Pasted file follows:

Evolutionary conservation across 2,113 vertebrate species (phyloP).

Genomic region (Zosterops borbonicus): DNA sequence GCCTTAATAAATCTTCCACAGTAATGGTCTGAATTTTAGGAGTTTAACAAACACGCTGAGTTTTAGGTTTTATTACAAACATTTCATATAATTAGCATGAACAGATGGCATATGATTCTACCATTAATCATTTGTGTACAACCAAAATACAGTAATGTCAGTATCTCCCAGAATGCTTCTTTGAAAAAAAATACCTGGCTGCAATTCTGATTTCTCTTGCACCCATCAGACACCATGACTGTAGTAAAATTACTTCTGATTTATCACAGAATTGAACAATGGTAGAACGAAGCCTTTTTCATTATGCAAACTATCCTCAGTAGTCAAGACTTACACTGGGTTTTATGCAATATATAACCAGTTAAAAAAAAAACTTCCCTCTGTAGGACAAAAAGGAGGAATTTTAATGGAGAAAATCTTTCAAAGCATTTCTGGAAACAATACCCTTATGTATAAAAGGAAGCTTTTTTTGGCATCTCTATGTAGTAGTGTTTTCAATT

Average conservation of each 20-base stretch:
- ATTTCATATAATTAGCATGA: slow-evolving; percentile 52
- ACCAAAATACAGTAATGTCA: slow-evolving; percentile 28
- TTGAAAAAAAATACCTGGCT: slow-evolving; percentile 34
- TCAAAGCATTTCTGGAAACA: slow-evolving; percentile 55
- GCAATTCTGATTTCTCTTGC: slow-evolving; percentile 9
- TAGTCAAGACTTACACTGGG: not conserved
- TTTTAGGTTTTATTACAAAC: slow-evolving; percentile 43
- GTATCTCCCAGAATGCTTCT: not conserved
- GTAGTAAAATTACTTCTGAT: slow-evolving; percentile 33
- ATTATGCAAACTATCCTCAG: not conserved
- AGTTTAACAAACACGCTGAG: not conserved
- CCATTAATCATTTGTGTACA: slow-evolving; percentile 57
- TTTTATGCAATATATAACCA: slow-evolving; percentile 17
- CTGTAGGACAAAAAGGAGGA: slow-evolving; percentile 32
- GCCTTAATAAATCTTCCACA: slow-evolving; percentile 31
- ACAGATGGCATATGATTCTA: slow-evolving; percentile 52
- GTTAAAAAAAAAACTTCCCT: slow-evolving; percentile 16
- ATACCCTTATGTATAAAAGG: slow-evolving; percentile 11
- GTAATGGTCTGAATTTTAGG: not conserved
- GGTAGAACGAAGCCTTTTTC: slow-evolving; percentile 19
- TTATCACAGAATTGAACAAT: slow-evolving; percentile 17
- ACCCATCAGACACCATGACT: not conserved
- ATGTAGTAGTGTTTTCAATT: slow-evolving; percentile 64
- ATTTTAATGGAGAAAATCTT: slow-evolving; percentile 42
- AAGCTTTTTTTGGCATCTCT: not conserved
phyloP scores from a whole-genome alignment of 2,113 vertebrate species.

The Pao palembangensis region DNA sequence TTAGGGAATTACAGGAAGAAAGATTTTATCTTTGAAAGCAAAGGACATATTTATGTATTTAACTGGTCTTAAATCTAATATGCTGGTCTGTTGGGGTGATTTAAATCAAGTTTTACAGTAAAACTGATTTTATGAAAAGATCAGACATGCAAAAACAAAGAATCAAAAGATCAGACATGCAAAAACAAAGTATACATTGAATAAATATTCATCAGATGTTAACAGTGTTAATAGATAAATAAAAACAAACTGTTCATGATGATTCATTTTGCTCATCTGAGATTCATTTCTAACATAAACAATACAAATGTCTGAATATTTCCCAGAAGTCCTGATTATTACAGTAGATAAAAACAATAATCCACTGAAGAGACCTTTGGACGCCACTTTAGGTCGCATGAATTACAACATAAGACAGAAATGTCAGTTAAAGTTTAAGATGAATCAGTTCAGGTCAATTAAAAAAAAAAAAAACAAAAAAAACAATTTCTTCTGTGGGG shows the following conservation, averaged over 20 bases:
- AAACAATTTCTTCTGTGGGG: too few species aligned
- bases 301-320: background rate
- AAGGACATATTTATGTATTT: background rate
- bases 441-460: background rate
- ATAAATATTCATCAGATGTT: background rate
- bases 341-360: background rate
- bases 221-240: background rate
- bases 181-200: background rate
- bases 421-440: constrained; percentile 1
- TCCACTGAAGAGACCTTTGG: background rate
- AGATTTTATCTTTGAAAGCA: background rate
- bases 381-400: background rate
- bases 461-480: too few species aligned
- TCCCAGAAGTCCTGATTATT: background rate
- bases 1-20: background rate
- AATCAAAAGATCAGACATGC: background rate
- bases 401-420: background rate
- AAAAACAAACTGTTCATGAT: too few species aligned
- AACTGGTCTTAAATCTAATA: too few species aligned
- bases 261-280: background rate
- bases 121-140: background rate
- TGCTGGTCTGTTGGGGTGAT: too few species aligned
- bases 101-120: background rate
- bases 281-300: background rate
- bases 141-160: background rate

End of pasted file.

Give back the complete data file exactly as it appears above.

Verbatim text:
Evolutionary conservation across 2,113 vertebrate species (phyloP).

Genomic region (Zosterops borbonicus): DNA sequence GCCTTAATAAATCTTCCACAGTAATGGTCTGAATTTTAGGAGTTTAACAAACACGCTGAGTTTTAGGTTTTATTACAAACATTTCATATAATTAGCATGAACAGATGGCATATGATTCTACCATTAATCATTTGTGTACAACCAAAATACAGTAATGTCAGTATCTCCCAGAATGCTTCTTTGAAAAAAAATACCTGGCTGCAATTCTGATTTCTCTTGCACCCATCAGACACCATGACTGTAGTAAAATTACTTCTGATTTATCACAGAATTGAACAATGGTAGAACGAAGCCTTTTTCATTATGCAAACTATCCTCAGTAGTCAAGACTTACACTGGGTTTTATGCAATATATAACCAGTTAAAAAAAAAACTTCCCTCTGTAGGACAAAAAGGAGGAATTTTAATGGAGAAAATCTTTCAAAGCATTTCTGGAAACAATACCCTTATGTATAAAAGGAAGCTTTTTTTGGCATCTCTATGTAGTAGTGTTTTCAATT

Average conservation of each 20-base stretch:
- ATTTCATATAATTAGCATGA: slow-evolving; percentile 52
- ACCAAAATACAGTAATGTCA: slow-evolving; percentile 28
- TTGAAAAAAAATACCTGGCT: slow-evolving; percentile 34
- TCAAAGCATTTCTGGAAACA: slow-evolving; percentile 55
- GCAATTCTGATTTCTCTTGC: slow-evolving; percentile 9
- TAGTCAAGACTTACACTGGG: not conserved
- TTTTAGGTTTTATTACAAAC: slow-evolving; percentile 43
- GTATCTCCCAGAATGCTTCT: not conserved
- GTAGTAAAATTACTTCTGAT: slow-evolving; percentile 33
- ATTATGCAAACTATCCTCAG: not conserved
- AGTTTAACAAACACGCTGAG: not conserved
- CCATTAATCATTTGTGTACA: slow-evolving; percentile 57
- TTTTATGCAATATATAACCA: slow-evolving; percentile 17
- CTGTAGGACAAAAAGGAGGA: slow-evolving; percentile 32
- GCCTTAATAAATCTTCCACA: slow-evolving; percentile 31
- ACAGATGGCATATGATTCTA: slow-evolving; percentile 52
- GTTAAAAAAAAAACTTCCCT: slow-evolving; percentile 16
- ATACCCTTATGTATAAAAGG: slow-evolving; percentile 11
- GTAATGGTCTGAATTTTAGG: not conserved
- GGTAGAACGAAGCCTTTTTC: slow-evolving; percentile 19
- TTATCACAGAATTGAACAAT: slow-evolving; percentile 17
- ACCCATCAGACACCATGACT: not conserved
- ATGTAGTAGTGTTTTCAATT: slow-evolving; percentile 64
- ATTTTAATGGAGAAAATCTT: slow-evolving; percentile 42
- AAGCTTTTTTTGGCATCTCT: not conserved
phyloP scores from a whole-genome alignment of 2,113 vertebrate species.

The Pao palembangensis region DNA sequence TTAGGGAATTACAGGAAGAAAGATTTTATCTTTGAAAGCAAAGGACATATTTATGTATTTAACTGGTCTTAAATCTAATATGCTGGTCTGTTGGGGTGATTTAAATCAAGTTTTACAGTAAAACTGATTTTATGAAAAGATCAGACATGCAAAAACAAAGAATCAAAAGATCAGACATGCAAAAACAAAGTATACATTGAATAAATATTCATCAGATGTTAACAGTGTTAATAGATAAATAAAAACAAACTGTTCATGATGATTCATTTTGCTCATCTGAGATTCATTTCTAACATAAACAATACAAATGTCTGAATATTTCCCAGAAGTCCTGATTATTACAGTAGATAAAAACAATAATCCACTGAAGAGACCTTTGGACGCCACTTTAGGTCGCATGAATTACAACATAAGACAGAAATGTCAGTTAAAGTTTAAGATGAATCAGTTCAGGTCAATTAAAAAAAAAAAAAACAAAAAAAACAATTTCTTCTGTGGGG shows the following conservation, averaged over 20 bases:
- AAACAATTTCTTCTGTGGGG: too few species aligned
- bases 301-320: background rate
- AAGGACATATTTATGTATTT: background rate
- bases 441-460: background rate
- ATAAATATTCATCAGATGTT: background rate
- bases 341-360: background rate
- bases 221-240: background rate
- bases 181-200: background rate
- bases 421-440: constrained; percentile 1
- TCCACTGAAGAGACCTTTGG: background rate
- AGATTTTATCTTTGAAAGCA: background rate
- bases 381-400: background rate
- bases 461-480: too few species aligned
- TCCCAGAAGTCCTGATTATT: background rate
- bases 1-20: background rate
- AATCAAAAGATCAGACATGC: background rate
- bases 401-420: background rate
- AAAAACAAACTGTTCATGAT: too few species aligned
- AACTGGTCTTAAATCTAATA: too few species aligned
- bases 261-280: background rate
- bases 121-140: background rate
- TGCTGGTCTGTTGGGGTGAT: too few species aligned
- bases 101-120: background rate
- bases 281-300: background rate
- bases 141-160: background rate